Bradley Braithwaite
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Performance Testing an ASP.Net Application: 10 Years of .Net Compressed into Weeks #3

on 10 years on

This post is part of a blog series ASP.Net 10 Years On. Even though this is part of a series I have tried to make each post standalone.

In the last post we reviewed the code of the project. We concluded that we don't want to keep the code but before we trash it, it would be useful to run some performance tests to give us a base line to build upon. We should be aiming to exceed this performance and at an absolute minimum should not drop below it.

Being as we are using an Access database for the backend I'm not expecting big things performance wise. It would be interesting to put a number on this. It's not impossible that we could salvage most of the code and replace the database calls to access a SQL Server instance. We will do this also and treat the second set of performance statistics as the line in the sand we do not want to cross.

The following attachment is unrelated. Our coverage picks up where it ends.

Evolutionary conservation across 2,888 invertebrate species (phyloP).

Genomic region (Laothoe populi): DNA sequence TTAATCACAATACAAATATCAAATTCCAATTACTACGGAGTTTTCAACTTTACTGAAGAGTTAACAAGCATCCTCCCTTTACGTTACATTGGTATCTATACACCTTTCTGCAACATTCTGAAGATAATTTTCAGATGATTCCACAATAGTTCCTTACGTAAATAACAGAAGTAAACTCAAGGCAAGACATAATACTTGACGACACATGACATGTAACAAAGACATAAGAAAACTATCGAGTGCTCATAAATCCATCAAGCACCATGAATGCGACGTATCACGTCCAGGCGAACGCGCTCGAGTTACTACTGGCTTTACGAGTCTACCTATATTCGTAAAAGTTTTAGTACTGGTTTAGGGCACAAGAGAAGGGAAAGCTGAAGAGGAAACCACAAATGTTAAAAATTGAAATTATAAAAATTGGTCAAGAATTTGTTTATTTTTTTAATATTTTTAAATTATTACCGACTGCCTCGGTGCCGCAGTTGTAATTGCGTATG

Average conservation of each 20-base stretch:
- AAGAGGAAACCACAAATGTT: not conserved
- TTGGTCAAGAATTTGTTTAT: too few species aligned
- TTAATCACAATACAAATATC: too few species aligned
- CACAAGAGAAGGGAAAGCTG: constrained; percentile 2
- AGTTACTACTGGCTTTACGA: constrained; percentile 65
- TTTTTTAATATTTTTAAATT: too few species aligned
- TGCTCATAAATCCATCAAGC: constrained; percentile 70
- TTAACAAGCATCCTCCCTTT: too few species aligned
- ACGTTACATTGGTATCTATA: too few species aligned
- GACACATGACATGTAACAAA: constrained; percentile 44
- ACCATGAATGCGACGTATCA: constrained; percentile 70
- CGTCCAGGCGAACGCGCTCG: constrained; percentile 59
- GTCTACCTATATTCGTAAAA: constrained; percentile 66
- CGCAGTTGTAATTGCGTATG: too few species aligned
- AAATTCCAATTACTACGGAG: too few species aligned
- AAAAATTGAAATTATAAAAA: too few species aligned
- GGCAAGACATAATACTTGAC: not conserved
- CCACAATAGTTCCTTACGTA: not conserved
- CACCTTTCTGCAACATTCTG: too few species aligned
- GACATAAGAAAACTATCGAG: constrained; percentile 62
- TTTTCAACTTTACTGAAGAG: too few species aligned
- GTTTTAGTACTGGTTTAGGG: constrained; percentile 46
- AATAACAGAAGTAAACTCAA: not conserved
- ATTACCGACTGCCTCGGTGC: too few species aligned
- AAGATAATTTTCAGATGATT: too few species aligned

How to Create a Web Performance Test

Using Visual Studio Ultimate create a new Test Project. Add a new item and select: Web Performance Test...

You will then see a window that looks as below. You can enter the URL of the page to be tested.


Once the page has loaded, select stop recording. We will now have a test that we can re-run that will load this page and verify the page loads in the same state as our recording. If it does not, the test fails like a conventional unit test.

Screen Shot 2012 11 06 at 23 26 36

Next we add another test and select Load Test…. A wizard allows us to select the Web Performance Test we wish to load repeatedly. There are options that allow us to specify the user load, length of test, network constrains and so on. Visual Studio Ultimate makes it remarkably easy to create load tests.